These sorts of read-outs are always welcome but by no means always present on today’s soundbar generation.
The remote control provided with the Samsung HW-Q80R is pretty cute. Its narrow, slightly arched shape fits comfortably in the hand, and its button layout is minimalist but effective. My only complaint would be that the rocker switch provided for boosting overall volume is quite easy to accidentally press in, thus activating Mute.
Samsung HW-Q80R features – A fair amount of connectivity for a system at this price
The Samsung HW-Q80R’s speaker system as a whole has been designed in conjunction with the audio experts at Harman Kardon, and is capable of pumping out a claimed 372W of total audio power. This is delivered using 13 drivers working in a 5.1.2-channel configuration.
Angled drivers in each end of the soundbar fire sound to the sides of your room, while two angled drivers on the speaker’s top edge fire sound forward and upward to bounce the height effects contained within object-based sound formats off your ceiling.
While this adds up to an impressive array of “real” rather than virtual channel drivers, the arrangement does place some demands on your room layout. For instance, vaulted or beamed ceilings could cause issues with the height effects. It will be useful, too, if the side-firing speakers have a more or less equal amount of distance between the walls they’re going to be reflecting sound off.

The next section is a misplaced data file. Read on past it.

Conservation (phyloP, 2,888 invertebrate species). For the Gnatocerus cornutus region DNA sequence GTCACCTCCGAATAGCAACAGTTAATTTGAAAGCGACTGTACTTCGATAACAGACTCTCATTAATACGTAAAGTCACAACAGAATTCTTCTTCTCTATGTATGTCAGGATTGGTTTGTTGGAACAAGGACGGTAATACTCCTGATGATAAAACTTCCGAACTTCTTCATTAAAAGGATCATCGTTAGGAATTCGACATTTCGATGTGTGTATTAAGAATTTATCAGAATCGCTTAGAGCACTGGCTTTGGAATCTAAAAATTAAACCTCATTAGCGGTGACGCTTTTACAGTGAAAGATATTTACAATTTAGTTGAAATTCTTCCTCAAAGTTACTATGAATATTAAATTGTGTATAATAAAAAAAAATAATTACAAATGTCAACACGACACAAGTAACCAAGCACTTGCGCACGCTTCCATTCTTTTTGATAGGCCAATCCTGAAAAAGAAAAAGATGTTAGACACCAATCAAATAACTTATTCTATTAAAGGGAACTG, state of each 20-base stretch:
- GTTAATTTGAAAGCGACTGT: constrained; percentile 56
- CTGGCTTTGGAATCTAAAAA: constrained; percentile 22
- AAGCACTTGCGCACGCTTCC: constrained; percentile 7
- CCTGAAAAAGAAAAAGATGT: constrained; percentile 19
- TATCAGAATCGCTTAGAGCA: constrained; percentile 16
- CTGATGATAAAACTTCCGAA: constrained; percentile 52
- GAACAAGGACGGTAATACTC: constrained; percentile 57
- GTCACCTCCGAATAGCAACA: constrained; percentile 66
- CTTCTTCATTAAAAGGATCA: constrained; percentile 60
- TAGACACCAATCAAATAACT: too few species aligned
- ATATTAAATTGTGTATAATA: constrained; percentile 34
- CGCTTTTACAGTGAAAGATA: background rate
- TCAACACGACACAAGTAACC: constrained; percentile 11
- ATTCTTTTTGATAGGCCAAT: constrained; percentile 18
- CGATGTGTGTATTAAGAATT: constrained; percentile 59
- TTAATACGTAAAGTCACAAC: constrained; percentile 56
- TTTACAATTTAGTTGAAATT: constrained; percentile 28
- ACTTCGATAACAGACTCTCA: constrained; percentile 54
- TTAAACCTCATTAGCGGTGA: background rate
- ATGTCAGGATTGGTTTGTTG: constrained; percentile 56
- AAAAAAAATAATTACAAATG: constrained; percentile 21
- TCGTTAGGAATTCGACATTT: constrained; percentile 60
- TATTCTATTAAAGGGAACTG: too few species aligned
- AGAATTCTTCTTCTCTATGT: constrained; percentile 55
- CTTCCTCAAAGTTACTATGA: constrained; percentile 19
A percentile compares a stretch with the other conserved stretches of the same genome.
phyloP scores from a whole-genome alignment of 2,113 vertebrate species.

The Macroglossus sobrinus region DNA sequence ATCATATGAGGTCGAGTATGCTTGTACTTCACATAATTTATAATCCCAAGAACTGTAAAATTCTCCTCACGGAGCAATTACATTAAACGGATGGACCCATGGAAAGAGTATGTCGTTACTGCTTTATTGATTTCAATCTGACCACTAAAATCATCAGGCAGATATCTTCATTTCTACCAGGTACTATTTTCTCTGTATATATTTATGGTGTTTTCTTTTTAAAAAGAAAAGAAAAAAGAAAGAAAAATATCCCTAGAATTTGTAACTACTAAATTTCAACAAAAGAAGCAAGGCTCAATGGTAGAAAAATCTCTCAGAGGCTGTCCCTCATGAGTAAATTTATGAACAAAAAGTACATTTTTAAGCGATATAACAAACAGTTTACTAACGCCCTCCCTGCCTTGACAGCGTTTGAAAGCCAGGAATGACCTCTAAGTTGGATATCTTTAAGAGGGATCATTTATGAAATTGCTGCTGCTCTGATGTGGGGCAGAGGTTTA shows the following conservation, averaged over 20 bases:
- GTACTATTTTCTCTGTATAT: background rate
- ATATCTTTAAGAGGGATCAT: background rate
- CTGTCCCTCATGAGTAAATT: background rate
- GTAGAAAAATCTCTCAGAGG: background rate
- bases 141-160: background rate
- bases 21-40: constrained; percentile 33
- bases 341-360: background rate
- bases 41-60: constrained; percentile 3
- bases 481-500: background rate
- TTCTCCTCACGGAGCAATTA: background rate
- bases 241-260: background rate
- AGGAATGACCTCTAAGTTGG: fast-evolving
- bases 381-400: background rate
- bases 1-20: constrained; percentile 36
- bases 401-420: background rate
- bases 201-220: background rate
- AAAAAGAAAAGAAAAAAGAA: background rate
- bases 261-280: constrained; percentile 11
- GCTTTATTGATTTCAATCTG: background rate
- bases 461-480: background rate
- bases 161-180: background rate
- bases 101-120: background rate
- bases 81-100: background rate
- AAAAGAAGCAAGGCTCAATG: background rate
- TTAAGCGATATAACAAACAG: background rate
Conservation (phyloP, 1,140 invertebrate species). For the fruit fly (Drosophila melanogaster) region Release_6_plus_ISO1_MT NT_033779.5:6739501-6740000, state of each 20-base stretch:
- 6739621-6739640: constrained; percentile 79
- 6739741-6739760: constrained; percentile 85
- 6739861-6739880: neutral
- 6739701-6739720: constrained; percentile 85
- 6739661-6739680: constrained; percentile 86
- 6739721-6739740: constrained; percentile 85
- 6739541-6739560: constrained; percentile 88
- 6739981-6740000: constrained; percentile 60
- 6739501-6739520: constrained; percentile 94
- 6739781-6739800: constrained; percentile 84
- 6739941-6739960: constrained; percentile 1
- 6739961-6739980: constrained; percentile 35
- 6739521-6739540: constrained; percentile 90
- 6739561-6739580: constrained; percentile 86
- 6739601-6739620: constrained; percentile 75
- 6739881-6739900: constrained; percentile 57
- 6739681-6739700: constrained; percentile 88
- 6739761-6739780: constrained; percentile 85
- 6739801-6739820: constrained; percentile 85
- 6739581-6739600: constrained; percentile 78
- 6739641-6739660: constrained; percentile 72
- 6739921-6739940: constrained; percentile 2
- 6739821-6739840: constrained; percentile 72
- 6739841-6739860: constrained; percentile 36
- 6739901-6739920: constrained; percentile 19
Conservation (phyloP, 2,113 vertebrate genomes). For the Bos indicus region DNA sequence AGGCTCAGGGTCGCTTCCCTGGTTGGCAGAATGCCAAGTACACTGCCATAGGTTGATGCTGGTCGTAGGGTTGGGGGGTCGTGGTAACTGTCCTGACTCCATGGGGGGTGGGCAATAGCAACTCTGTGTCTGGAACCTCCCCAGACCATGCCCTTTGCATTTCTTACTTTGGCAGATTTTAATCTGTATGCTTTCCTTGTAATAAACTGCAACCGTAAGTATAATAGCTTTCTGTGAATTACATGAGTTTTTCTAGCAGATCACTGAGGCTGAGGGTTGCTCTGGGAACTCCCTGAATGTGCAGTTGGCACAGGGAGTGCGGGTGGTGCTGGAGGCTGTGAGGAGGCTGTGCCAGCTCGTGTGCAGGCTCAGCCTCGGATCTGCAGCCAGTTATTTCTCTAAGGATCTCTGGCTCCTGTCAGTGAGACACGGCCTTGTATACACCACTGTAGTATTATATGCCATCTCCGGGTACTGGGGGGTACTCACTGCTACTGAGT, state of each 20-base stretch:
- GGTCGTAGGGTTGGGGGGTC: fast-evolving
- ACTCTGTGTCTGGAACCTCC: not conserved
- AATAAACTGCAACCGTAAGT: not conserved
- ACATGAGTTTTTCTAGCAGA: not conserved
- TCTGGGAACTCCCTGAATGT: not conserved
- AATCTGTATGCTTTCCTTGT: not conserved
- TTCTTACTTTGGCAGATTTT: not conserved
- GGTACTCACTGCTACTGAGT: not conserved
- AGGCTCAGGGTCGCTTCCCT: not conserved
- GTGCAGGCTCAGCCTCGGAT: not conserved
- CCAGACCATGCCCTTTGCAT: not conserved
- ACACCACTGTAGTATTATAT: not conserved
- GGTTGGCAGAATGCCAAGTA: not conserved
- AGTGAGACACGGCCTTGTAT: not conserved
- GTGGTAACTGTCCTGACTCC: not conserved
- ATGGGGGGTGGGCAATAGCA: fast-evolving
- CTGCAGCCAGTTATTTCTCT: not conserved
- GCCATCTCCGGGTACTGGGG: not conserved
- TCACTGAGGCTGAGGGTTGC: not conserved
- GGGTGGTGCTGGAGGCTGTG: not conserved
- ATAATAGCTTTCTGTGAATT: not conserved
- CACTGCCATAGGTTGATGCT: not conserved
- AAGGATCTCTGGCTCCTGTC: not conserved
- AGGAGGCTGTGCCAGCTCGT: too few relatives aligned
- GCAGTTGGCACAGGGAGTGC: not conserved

I’m not saying that you should scrub the Q80R off your wishlist, if your room falls foul of these layouts. I tried the system in a number of less than perfect environments and it still delivered great results. But if you want to get the maximum effectiveness, the factors I listed are worth bearing in mind.
The Samsung HW-Q80R differs from the step-up HW-Q90R by not shipping with any rear speakers. You can add wireless rear speakers to the Q80R at a later date: the SWA-9000s cost £149. However, these optional rears only carry forward-firing drivers. They don’t carry the actually up-firing drivers provided in the rear speakers you get with the HW-Q90R system.
Related: Samsung HW-Q90R review
While the Samsung HW-Q80R is clearly designed with movies in mind, it’s no shirker of music. In fact, it can play high-resolution files such as FLAC, WAV, AAC and ALAC. Samsung’s UHQ Upscaling is on hand, too, to “upgrade” these and other sources to 32-bit sound.